planned component replacement (lifecycle maintenance), they unwittingly institutionalize failure. They see all of these proactive activities and investment in labor, tools, and materials as a good business practice, albeit a necessary evil of owning assets, where over time the "evil" descriptor disappears. Most component OEMs rightfully profess that they are improving the reliability and durability of their products. After all, warranty has a real cost, not to mention the negative impact of failure on both brand reputation and future revenues, yet end-users still overinvest in parts and labor as if nothing has changed.
One can argue I am not living in the real world. I suggest that few experts accept the real-world reality that asset components wear out and fail on their schedule, not yours. The reason maintenance is predominantly in the fire-fighting mode is because businesses must attend to real and often unpredictable "asset" demands, just like an Emergency Department in a hospital. Organizations don't like the notion of fire-fighting, so they tend to force failure or heighten the urgency of deterioration to fit into defined activities that can be planned for, queued, resourced, scheduled, level-loaded, EOQ'd, and so on. The goal: a nice, neat, and predictable model that can be budgeted a full year in advance!
Where we lack real failure data to understand and predict demand, we create it in wonderful Monte Carlo simulations, well-intentioned Weibull analyses, and standardized MTBFs. In the end, what does the magic of statistical modeling tells us? Run for the hills?
I get that all of us might want to say "look Mom I did well; I kept everyone productive, and it was a good investment." But in the lean Six Sigma paradigm applied to asset management, in order to optimize supply (e.g., resources that respond to asset demands) and to meet budget objectives, "failure has to be more reliable than the asset!" We should simply recognize that in reality failure is not reliable, nor should it be, nor should we force it to be so! Stuff happens-it is just the way life is.
We need lean systems that improve our ability to predict actual bad "stuff" before it happens (they exist) and more efficient systems for queuing "stuff" based on its occurrence or the high probability thereof and its consequence, within the constraints organizational resources and the attendant supply chain. Lean thinking requires one to mentally reclassify "fire-fighting" to "short demand lead-time," and then to build lean supply chains that understand the time value of lettuce, not processed cheese.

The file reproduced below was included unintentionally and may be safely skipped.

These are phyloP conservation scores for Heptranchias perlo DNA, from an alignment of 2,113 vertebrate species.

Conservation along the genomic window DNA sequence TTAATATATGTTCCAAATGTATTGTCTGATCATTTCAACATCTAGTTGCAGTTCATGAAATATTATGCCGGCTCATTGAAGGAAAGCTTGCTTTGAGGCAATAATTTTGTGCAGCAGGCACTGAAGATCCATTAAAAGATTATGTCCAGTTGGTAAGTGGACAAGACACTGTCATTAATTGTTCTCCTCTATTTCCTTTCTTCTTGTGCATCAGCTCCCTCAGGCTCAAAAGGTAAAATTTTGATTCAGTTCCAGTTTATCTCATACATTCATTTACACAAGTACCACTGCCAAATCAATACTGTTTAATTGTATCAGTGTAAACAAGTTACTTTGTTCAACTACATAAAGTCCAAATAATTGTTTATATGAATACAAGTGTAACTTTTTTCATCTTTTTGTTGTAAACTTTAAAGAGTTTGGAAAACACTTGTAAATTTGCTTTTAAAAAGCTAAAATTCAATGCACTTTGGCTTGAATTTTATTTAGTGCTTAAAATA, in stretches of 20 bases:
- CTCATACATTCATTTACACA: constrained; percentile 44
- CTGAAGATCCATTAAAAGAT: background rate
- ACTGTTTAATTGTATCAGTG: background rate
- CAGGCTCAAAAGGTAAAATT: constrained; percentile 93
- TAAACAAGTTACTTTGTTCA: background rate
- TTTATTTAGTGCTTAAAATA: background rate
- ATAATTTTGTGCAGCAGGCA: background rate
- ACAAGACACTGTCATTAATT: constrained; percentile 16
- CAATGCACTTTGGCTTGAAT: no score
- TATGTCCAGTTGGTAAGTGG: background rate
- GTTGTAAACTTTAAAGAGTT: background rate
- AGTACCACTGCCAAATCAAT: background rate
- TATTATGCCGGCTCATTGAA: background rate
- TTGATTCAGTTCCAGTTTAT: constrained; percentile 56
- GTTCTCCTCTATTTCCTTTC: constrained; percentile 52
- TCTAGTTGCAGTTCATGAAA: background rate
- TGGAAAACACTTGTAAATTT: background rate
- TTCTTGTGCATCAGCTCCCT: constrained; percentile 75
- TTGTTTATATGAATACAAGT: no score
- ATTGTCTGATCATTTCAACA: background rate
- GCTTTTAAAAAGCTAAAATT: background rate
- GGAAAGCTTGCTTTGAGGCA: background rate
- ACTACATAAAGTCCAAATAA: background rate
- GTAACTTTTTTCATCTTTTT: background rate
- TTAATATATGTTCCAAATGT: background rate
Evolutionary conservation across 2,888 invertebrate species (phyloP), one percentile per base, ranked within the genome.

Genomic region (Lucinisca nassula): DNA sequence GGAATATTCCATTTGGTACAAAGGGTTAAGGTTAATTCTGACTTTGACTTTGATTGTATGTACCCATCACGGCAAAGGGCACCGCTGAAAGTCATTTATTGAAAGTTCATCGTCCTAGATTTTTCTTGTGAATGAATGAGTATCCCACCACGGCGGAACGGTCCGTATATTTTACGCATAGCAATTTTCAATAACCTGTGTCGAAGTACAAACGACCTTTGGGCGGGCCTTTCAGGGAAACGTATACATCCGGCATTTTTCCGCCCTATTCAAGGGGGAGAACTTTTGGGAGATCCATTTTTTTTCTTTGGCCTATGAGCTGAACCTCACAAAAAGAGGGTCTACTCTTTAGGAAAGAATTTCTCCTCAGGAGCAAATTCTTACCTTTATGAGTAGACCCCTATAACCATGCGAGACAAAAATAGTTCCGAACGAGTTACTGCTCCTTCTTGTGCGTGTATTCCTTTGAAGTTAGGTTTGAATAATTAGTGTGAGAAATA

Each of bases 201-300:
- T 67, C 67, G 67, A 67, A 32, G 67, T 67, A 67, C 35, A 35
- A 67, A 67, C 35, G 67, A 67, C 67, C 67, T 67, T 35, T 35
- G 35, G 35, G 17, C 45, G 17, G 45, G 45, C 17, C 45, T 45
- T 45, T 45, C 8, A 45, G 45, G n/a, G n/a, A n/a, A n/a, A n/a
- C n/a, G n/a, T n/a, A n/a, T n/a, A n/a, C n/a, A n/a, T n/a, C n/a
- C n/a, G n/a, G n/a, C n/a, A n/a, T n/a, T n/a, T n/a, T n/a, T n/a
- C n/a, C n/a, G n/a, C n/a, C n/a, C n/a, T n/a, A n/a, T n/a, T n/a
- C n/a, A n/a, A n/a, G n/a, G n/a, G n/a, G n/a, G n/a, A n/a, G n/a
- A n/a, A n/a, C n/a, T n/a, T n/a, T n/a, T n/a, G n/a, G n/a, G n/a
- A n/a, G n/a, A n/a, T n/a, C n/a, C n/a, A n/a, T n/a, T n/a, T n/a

Unfortunately, we pay huge sums of money for systems like ERP, EAM, and CMMS, yet they do little to help queue work based on real priorities. This leaves the maintenance supervisor to use a white board to list the day's work, or hand out a batch of work orders for that day/week, or produce an Excel spreadsheet that is updated daily if not more, based on events as they occur and resources as they become available.
Constraining Supply Does Not Eliminate Demand!
The only "real" way to make tangible improvements in asset management investments is to eliminate or lessen asset operating demands; then supply will follow. It is nonsensical to constrain supply thinking that it reduces "real" demand created by "real" assets. Constraining supply (i.e. how many parts we keep on the shelf, how many electricians we employ, or the number of PMs we conduct) may indeed reduce "artificial" supply demand created under the guise of being productive and economically efficient, but it does not eliminate "real" asset demand. The proof is found in the unaccounted-for back stock scattered throughout the plant, or the cannibalized equipment lying in bone yards.
So what is the success rate of the experts getting it right? 2007 estimates of U.S. industry purchases suggest that in excess of $136 billion in MRO material stock still sits in end-user operations. Are you getting this? That is $136 BILLION that could have been put to better use-"opportunity cost" for the financial experts trying to solve this conundrum. In my world, the experts have failed those they serve, and unfortunately I have the stats to prove it. I suspect you do, too.
Rich MacInnes is the Director of Professional Services for Net Results Group. Rich is the principle author of the book Strategic MRO, A Roadmap for Transforming Assets into Strategic Advantage. Rich also has authored The Lean Enterprise Memory Jogger for Production and The Lean Enterprise Memory Jogger for Service, foundational books used to advance lean methodologies and decision making within organizations. www.netresultsgroup.com